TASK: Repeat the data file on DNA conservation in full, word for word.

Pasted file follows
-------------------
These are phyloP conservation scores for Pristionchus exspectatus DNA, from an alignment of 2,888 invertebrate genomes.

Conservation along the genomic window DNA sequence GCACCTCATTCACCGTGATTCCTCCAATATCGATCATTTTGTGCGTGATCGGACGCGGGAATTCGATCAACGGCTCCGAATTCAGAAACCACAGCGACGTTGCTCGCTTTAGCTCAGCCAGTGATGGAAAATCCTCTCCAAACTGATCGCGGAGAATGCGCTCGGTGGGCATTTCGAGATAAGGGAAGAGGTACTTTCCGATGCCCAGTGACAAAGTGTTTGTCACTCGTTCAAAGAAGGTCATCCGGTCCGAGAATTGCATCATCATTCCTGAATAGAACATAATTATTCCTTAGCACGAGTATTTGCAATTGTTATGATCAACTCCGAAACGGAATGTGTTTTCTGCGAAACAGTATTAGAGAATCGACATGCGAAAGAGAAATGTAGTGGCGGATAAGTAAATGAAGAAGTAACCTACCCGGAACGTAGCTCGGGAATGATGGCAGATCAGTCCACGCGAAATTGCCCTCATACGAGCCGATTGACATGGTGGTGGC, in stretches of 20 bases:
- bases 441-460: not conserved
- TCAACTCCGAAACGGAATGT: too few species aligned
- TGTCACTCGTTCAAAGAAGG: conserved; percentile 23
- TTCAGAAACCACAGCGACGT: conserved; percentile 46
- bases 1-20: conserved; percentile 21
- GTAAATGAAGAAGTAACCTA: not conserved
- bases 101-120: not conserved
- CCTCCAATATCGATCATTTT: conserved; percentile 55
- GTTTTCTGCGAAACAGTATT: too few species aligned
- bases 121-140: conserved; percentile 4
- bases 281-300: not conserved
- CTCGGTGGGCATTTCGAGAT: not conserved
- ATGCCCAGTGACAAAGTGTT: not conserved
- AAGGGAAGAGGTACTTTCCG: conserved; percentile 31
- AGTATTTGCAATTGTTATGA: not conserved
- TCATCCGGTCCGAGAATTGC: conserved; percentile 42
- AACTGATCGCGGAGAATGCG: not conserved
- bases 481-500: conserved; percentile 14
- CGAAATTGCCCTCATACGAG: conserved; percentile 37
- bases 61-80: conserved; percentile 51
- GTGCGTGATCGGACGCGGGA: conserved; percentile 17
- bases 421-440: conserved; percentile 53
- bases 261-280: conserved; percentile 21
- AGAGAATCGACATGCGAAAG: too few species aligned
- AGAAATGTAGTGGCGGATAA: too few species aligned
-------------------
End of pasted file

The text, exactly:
These are phyloP conservation scores for Pristionchus exspectatus DNA, from an alignment of 2,888 invertebrate genomes.

Conservation along the genomic window DNA sequence GCACCTCATTCACCGTGATTCCTCCAATATCGATCATTTTGTGCGTGATCGGACGCGGGAATTCGATCAACGGCTCCGAATTCAGAAACCACAGCGACGTTGCTCGCTTTAGCTCAGCCAGTGATGGAAAATCCTCTCCAAACTGATCGCGGAGAATGCGCTCGGTGGGCATTTCGAGATAAGGGAAGAGGTACTTTCCGATGCCCAGTGACAAAGTGTTTGTCACTCGTTCAAAGAAGGTCATCCGGTCCGAGAATTGCATCATCATTCCTGAATAGAACATAATTATTCCTTAGCACGAGTATTTGCAATTGTTATGATCAACTCCGAAACGGAATGTGTTTTCTGCGAAACAGTATTAGAGAATCGACATGCGAAAGAGAAATGTAGTGGCGGATAAGTAAATGAAGAAGTAACCTACCCGGAACGTAGCTCGGGAATGATGGCAGATCAGTCCACGCGAAATTGCCCTCATACGAGCCGATTGACATGGTGGTGGC, in stretches of 20 bases:
- bases 441-460: not conserved
- TCAACTCCGAAACGGAATGT: too few species aligned
- TGTCACTCGTTCAAAGAAGG: conserved; percentile 23
- TTCAGAAACCACAGCGACGT: conserved; percentile 46
- bases 1-20: conserved; percentile 21
- GTAAATGAAGAAGTAACCTA: not conserved
- bases 101-120: not conserved
- CCTCCAATATCGATCATTTT: conserved; percentile 55
- GTTTTCTGCGAAACAGTATT: too few species aligned
- bases 121-140: conserved; percentile 4
- bases 281-300: not conserved
- CTCGGTGGGCATTTCGAGAT: not conserved
- ATGCCCAGTGACAAAGTGTT: not conserved
- AAGGGAAGAGGTACTTTCCG: conserved; percentile 31
- AGTATTTGCAATTGTTATGA: not conserved
- TCATCCGGTCCGAGAATTGC: conserved; percentile 42
- AACTGATCGCGGAGAATGCG: not conserved
- bases 481-500: conserved; percentile 14
- CGAAATTGCCCTCATACGAG: conserved; percentile 37
- bases 61-80: conserved; percentile 51
- GTGCGTGATCGGACGCGGGA: conserved; percentile 17
- bases 421-440: conserved; percentile 53
- bases 261-280: conserved; percentile 21
- AGAGAATCGACATGCGAAAG: too few species aligned
- AGAAATGTAGTGGCGGATAA: too few species aligned